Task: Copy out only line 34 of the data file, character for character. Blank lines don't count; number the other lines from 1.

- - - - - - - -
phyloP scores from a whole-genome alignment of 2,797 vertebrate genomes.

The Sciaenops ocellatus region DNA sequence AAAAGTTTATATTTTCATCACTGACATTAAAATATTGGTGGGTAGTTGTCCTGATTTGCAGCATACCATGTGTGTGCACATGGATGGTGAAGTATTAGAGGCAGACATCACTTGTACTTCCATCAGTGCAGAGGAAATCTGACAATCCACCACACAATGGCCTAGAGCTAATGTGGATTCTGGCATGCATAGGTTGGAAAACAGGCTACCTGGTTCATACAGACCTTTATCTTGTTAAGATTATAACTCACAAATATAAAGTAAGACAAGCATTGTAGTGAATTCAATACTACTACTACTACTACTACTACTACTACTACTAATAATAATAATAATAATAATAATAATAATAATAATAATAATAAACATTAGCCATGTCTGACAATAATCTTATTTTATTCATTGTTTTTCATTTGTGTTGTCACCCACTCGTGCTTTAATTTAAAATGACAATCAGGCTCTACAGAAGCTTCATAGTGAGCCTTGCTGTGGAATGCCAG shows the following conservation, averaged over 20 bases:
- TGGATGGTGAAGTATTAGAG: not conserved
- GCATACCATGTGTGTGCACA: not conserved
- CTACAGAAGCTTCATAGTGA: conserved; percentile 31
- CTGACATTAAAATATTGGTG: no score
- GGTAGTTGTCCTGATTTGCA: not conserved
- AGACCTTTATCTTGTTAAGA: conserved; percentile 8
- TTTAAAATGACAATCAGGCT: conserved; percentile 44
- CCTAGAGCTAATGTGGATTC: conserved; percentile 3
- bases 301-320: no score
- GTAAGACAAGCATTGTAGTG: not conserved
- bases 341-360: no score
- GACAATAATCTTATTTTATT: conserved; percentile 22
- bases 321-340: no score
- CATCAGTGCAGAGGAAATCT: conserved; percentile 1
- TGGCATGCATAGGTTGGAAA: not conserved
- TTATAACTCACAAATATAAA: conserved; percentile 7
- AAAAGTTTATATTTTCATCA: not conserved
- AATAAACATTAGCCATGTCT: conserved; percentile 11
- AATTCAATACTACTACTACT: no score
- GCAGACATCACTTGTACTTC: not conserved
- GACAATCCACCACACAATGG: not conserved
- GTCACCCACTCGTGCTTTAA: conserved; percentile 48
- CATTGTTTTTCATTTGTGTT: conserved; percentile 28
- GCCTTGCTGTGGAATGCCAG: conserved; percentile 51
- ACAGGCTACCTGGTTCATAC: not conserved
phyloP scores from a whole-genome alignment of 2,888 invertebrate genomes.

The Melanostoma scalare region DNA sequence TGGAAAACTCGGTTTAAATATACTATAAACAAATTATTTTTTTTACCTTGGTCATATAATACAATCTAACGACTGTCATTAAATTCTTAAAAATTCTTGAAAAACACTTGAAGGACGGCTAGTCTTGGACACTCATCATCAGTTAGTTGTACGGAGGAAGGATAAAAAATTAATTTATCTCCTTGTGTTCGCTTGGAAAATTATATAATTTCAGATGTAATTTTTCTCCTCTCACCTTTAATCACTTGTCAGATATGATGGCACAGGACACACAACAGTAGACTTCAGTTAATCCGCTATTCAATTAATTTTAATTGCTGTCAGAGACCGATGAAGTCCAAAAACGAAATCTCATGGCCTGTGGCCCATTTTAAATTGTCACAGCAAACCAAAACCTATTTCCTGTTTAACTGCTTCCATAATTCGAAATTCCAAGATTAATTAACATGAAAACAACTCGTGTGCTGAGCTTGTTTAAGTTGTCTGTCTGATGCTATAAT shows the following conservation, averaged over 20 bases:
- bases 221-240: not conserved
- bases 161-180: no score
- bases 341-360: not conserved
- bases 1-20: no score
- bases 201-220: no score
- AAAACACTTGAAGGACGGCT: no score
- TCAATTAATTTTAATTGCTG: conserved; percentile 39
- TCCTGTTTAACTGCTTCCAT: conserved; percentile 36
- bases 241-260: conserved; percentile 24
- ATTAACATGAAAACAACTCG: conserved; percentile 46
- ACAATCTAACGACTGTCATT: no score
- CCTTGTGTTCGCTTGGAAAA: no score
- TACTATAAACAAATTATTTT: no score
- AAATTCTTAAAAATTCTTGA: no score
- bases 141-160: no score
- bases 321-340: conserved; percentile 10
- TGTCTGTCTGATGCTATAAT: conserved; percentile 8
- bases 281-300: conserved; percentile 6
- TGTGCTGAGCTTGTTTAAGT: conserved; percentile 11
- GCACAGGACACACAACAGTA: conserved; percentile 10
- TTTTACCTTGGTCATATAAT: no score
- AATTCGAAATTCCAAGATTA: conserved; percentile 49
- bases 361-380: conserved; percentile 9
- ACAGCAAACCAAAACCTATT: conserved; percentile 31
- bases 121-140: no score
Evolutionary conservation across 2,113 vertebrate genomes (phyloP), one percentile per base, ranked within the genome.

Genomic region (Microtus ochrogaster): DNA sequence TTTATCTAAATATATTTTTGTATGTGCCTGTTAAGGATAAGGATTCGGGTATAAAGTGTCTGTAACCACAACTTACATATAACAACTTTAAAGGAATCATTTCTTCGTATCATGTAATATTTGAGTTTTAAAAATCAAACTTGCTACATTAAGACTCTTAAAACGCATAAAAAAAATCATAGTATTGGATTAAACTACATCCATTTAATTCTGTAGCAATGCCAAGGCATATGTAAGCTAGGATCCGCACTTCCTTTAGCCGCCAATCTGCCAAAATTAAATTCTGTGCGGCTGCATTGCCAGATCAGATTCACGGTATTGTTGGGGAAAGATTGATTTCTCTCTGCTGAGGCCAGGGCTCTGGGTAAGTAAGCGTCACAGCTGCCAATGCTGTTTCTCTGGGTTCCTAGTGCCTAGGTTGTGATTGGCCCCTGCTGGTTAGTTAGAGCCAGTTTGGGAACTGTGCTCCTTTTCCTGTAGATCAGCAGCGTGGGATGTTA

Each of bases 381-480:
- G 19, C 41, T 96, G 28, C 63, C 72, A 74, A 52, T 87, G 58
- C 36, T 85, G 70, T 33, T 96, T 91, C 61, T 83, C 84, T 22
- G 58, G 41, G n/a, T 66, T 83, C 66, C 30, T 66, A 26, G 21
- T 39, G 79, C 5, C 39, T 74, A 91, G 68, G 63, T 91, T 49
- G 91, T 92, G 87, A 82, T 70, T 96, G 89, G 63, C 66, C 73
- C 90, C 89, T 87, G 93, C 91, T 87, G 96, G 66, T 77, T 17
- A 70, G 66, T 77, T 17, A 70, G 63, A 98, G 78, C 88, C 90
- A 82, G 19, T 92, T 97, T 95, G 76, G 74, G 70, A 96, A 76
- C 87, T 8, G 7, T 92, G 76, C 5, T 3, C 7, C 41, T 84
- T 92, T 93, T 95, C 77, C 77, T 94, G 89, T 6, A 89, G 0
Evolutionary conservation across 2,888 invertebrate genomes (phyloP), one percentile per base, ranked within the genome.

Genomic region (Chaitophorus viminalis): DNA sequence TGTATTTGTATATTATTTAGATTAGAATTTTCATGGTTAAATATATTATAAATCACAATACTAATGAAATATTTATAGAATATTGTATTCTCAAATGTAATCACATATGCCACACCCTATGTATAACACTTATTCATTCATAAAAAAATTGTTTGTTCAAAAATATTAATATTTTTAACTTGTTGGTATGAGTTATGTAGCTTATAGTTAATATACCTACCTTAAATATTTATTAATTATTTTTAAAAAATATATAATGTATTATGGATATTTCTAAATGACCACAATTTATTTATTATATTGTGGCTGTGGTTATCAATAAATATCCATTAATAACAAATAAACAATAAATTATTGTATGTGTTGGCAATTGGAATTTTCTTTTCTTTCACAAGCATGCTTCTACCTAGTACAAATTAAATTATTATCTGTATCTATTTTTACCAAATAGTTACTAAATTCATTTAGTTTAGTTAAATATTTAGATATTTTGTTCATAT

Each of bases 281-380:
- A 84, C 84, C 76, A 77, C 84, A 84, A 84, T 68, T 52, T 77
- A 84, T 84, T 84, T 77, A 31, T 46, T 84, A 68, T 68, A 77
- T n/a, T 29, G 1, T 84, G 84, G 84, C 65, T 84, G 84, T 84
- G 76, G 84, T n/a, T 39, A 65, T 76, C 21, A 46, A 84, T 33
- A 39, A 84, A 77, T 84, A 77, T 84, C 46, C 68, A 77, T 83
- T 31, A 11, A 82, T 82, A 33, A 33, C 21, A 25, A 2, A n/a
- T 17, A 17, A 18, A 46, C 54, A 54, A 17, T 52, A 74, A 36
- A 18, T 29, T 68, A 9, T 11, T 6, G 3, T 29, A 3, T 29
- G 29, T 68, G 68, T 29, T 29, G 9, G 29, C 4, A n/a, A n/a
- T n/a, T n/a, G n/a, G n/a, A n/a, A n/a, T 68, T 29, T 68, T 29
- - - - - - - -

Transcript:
- bases 201-220: no score